The plunger (20) (FIGS. 1, 3 and 4) comprises a one piece moulding of plastics material having an outer wall (22) and a support portion providing opposing faces (24, 25). The outer wall (22) is substantially cylindrical but has a somewhat concave outer surface (23) as viewed in FIG. 4 which terminates in leading (29) and trailing (31) edge portions adapted to be in frictional engagement with the interior surface of the sleeve. The concavity of the surface (23) enables the wall to flex sufficiently to obtain a suitable sealing between the plunger and the sleeve during use. Inner surfaces of the edge portions (29,31) are inclined towards the centre of the support portion. The support portion provides faces (24,25) comprising supporting ribs (28) extending diametrically and concentric cylindrical stiffener ribs (26). The support portion is constructed in such a way that when pressure is applied to one side thereof, the plunger can be urged from one end of the sleeve to the other, whilst the leading edge and trailing edge portions (29,31) maintain sealing contact with the inner surface of the sleeve.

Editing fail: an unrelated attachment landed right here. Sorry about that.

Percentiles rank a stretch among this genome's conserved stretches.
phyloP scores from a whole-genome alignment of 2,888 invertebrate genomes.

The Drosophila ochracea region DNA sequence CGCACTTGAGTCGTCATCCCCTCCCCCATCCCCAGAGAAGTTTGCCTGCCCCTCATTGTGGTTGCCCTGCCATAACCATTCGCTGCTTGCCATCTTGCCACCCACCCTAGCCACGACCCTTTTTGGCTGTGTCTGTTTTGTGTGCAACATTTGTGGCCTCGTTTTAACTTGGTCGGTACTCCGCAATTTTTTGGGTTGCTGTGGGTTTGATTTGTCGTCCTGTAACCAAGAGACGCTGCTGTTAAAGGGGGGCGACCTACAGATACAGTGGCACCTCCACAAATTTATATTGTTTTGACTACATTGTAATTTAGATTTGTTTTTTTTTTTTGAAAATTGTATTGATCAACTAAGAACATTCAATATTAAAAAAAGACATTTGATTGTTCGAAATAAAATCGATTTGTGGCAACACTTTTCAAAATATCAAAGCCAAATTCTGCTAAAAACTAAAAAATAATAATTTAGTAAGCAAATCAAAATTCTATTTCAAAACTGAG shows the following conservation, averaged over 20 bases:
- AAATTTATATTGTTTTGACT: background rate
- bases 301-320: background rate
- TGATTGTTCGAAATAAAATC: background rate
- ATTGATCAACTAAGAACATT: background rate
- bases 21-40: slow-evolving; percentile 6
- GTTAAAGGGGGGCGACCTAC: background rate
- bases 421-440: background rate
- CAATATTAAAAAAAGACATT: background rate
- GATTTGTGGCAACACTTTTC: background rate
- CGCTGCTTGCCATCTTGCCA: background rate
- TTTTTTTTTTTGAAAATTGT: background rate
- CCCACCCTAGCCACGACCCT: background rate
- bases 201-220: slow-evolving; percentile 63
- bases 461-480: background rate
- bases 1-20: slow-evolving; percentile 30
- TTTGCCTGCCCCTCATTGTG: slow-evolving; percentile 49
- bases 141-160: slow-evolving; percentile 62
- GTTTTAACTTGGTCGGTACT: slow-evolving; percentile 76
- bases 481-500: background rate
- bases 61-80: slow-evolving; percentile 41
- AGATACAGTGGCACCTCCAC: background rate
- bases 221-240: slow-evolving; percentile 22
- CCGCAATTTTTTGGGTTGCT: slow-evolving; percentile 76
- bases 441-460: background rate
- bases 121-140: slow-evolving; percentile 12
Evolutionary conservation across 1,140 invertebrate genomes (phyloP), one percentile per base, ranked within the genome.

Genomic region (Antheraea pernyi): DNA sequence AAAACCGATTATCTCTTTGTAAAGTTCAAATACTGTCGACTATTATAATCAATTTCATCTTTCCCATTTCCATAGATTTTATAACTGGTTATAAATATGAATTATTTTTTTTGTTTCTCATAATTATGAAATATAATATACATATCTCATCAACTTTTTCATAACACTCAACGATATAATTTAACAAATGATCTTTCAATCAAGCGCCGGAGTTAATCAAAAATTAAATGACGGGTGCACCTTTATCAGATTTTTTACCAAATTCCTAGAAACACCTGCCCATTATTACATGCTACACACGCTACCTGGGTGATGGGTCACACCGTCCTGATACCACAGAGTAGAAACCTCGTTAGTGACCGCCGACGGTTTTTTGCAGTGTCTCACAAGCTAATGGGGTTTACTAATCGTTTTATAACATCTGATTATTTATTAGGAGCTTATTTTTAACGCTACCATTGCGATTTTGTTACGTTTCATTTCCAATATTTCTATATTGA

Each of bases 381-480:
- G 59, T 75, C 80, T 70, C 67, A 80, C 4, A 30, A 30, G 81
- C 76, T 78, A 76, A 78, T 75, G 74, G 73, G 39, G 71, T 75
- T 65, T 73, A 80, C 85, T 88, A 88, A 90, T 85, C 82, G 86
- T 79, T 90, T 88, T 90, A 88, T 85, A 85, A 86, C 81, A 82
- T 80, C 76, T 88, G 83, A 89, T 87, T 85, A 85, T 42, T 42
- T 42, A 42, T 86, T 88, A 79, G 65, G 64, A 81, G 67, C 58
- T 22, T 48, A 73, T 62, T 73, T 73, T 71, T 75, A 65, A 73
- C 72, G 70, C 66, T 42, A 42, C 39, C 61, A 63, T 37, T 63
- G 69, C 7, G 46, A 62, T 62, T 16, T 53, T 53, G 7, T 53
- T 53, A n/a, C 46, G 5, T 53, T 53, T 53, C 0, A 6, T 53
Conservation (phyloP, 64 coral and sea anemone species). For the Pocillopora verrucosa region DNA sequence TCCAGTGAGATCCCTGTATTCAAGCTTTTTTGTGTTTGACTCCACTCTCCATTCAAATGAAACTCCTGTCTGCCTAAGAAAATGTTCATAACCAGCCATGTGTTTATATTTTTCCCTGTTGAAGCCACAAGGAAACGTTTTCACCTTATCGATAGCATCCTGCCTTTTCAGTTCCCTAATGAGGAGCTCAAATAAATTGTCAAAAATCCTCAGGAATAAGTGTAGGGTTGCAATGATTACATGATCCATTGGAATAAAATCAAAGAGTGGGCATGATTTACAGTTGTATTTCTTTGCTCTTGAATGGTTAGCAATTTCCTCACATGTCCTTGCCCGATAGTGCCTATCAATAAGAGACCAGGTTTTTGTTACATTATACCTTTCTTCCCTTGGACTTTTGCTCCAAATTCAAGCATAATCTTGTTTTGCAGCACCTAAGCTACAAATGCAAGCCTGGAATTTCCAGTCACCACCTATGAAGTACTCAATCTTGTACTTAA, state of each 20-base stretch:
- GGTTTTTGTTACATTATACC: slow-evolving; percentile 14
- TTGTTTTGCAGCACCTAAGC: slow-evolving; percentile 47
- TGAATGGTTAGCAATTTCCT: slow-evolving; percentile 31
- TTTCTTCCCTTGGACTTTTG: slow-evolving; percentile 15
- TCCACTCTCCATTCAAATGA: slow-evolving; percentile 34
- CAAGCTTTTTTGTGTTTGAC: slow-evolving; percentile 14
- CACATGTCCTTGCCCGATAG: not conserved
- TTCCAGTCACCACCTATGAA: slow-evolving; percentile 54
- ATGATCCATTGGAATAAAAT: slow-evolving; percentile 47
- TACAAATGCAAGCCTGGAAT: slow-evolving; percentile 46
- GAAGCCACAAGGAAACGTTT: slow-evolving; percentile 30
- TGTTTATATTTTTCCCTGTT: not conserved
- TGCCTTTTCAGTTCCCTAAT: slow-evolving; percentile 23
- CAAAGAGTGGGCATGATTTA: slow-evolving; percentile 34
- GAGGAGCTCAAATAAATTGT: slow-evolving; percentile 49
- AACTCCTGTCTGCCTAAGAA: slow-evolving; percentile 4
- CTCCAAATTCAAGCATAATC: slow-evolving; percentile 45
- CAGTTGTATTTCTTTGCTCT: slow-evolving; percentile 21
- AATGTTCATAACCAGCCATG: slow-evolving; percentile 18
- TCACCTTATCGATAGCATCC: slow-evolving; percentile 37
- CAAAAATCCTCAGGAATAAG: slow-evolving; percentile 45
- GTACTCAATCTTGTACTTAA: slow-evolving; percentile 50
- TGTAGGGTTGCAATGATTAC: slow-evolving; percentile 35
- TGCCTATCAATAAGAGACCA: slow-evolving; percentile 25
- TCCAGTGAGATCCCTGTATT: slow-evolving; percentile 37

In use of the illustrative cartridge, an end portion (32) of a sausage (30) as shown in FIG. 2 may be severed from the sausage casing. The end cap (14) is removed from the illustrative cartridge and the sausage casing loaded into the sleeve at end A with its sealed end portion directed towards the plunger (20). When the sausage (30) has been loaded into the sleeve (12), the end cap (14) may be replaced on the sleeve (12) at end A. The loaded cartridge may then be inserted in a sealant extrusion gun in which the end cap (14) is held by the gun and a force from the extrusion gun is disposed against the support portion of the plunger (20), urging the plunger (20) along the sleeve (12) in the direction of the exit port (18) (end A). Movement of the plunger (20) urges sealant composition from the sausage casing out of the cartridge through the exit port (18) and the nozzle (16). Movement of the leading edge (29) urges the sausage casing along the sleeve. When the sealant composition has been exhausted from the cartridge, the cartridge may be removed from the sealant extrusion gun, the end cap removed from end A and the sausage casing removed. Another sausage casing may then be inserted into the opposite end of the sleeve at end B with the sealed end facing the plunger and the end cap placed over that end (end B), there being no need to return the plunger to its initial position. The reloaded cartridge may then be inserted in the sealant extrusion gun and operation continued as before.